Remove that Tattoo or Find Another Job! Third Circuit Reject’s Applicant’s Objections to State Police Pre-Hire Tattoo Review Policy

By Kate Acheson

The Federal Third Circuit Court of Appeals has found a Pennsylvania State Police pre-hire tattoo policy, was properly applied without violating an applicant’s Constitutional rights in Scavone v. Pennsylvania State Police.  Although officially unpublished and not precedent setting, the case deals with an issue of emerging importance.

Ronald Scavone applied for a position as a Liquor Enforcement Officer (“LEO”) with the Pennsylvania State Police (“PSP”).  Prior to Scavone’s application, the PSP instituted a policy that required new applicants to have visible tattoos approved by the Tattoo and Replica Review Committee.   Scavone interviewed and passed a written test for the LEO position, but the Tattoo and Replica Review Committee advised him that he would have to have one of his tattoos removed if he would like to be considered for the LEO position.  Scavone did not remove the tattoo, and was not hired.

Scavone filed suit, claiming the PSP retaliated against him for exercising his First Amendment rights, violated his equal protection rights, and violated his due process rights.  A Pennsylvania District Court dismissed all claims and Scavone appealed.  The Third Circuit affirmed the District Court on all three claims.

First, the Third Circuit found the First Amendment retaliation claim was properly dismissed because Scavone failed to show a causal link between his constitutionally protected conduct and the alleged retaliation.  Scavone claims he engaged in “protected speech,” but this only occurred after the Committee ruled on his tattoos and PSP enforced their tattoo review policy.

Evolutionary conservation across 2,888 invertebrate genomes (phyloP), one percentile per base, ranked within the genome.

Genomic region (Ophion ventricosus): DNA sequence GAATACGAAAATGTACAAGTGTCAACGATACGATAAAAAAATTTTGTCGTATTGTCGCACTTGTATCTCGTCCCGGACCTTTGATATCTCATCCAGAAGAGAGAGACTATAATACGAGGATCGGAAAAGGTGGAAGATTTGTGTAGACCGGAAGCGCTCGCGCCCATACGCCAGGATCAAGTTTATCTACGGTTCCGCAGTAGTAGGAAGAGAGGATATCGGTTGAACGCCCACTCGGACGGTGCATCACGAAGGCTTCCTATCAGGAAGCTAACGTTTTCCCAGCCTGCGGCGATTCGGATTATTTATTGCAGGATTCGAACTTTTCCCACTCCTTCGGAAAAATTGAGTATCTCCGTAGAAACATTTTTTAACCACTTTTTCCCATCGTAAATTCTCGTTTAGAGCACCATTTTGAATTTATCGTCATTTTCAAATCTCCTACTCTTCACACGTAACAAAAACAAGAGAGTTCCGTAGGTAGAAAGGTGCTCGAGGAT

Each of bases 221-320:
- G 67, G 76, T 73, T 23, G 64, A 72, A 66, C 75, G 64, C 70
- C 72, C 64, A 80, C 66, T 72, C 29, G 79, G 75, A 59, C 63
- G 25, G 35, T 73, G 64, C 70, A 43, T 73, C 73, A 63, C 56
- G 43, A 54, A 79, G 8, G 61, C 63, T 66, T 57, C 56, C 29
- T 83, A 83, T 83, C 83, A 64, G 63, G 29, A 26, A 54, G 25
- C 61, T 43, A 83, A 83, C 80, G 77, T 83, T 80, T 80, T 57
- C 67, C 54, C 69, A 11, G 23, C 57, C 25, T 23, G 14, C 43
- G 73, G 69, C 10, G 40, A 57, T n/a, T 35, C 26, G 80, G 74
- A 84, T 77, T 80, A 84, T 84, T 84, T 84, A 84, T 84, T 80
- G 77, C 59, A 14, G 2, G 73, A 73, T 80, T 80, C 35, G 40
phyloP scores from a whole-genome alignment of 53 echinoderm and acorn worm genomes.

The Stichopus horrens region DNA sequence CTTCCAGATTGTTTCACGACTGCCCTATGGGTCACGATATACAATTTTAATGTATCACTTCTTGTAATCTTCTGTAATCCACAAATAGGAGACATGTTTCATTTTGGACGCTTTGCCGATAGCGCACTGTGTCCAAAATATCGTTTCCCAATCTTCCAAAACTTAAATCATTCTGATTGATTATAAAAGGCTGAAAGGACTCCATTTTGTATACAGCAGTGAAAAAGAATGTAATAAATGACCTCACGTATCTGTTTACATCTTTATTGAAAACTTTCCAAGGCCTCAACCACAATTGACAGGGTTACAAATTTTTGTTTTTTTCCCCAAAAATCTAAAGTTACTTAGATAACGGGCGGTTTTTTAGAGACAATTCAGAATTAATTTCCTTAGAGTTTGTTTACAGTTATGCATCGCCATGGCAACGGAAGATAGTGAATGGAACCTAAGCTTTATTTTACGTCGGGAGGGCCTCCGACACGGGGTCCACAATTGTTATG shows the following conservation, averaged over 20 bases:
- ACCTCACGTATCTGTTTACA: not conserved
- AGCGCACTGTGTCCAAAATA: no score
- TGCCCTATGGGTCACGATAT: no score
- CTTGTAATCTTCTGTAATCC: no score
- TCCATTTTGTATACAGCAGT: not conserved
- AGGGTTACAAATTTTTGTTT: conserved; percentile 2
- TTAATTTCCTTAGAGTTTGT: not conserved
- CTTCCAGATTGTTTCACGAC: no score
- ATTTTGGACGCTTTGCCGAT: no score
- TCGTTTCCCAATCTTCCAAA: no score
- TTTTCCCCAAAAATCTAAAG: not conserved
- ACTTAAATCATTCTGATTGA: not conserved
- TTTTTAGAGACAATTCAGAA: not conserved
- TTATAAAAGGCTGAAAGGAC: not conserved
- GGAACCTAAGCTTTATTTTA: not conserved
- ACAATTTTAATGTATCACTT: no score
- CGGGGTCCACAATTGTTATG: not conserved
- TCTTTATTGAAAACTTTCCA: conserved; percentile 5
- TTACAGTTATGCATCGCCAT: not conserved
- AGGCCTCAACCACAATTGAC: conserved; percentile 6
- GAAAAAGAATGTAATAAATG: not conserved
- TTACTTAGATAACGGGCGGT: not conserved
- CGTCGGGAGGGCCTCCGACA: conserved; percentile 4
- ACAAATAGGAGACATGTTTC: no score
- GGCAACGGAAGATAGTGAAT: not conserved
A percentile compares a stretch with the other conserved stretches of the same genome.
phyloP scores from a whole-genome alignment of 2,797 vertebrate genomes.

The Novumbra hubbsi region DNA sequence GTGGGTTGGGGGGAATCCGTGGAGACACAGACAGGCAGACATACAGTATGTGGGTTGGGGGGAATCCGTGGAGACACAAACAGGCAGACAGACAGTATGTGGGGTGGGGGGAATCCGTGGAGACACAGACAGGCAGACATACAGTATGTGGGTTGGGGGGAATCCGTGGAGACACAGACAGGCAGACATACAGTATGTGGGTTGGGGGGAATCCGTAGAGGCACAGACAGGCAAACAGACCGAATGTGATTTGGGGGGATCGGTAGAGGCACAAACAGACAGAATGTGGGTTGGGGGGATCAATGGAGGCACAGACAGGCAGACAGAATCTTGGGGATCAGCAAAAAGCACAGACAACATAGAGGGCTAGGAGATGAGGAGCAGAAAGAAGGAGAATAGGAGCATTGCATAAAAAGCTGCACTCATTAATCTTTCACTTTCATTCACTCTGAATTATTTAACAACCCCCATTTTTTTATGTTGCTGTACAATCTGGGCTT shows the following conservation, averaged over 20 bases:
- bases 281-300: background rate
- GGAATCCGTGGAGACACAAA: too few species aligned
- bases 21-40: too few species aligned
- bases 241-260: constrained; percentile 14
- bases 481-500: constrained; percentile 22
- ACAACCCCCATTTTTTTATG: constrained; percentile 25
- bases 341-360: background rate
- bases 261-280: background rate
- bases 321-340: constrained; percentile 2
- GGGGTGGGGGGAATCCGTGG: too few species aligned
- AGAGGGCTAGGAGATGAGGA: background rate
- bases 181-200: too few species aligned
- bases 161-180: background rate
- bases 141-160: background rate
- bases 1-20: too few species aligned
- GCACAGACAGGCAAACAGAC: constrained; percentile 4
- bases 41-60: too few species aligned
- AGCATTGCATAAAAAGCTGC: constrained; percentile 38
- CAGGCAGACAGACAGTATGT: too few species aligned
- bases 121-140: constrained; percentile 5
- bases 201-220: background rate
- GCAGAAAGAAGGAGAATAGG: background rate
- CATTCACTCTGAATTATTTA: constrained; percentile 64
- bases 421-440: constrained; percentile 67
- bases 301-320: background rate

Second, the Third Circuit found the equal protection claim was properly dismissed because Scavone failed to show PSP’s tattoo policy was not justified.  Under the traditional equal protection clause analysis used in public employment cases, a rule that does not burden a fundamental right or target a suspect class is upheld if it bears a “rational relationship” to some legitimate end.  The Court found that:

Having a tattoo is not a fundamental right. Nor is the Appellant a member of a suspect class…. Appellant has failed to show that the tattoo removal rule is without a justifiable reason.

Third, the Third Circuit found the due process claim was properly dismissed because Scavone failed to show the tattoo removal policy was impermissibly vague.  Standards for public employees are not vague unless no ordinary persons using ordinary common sense would be notified that certain conduct will put them at risk of discharge.  Here, Scavone was fairly put on notice from the day that he applied for the LEO position that his tattoo had to be approved before he could be hired.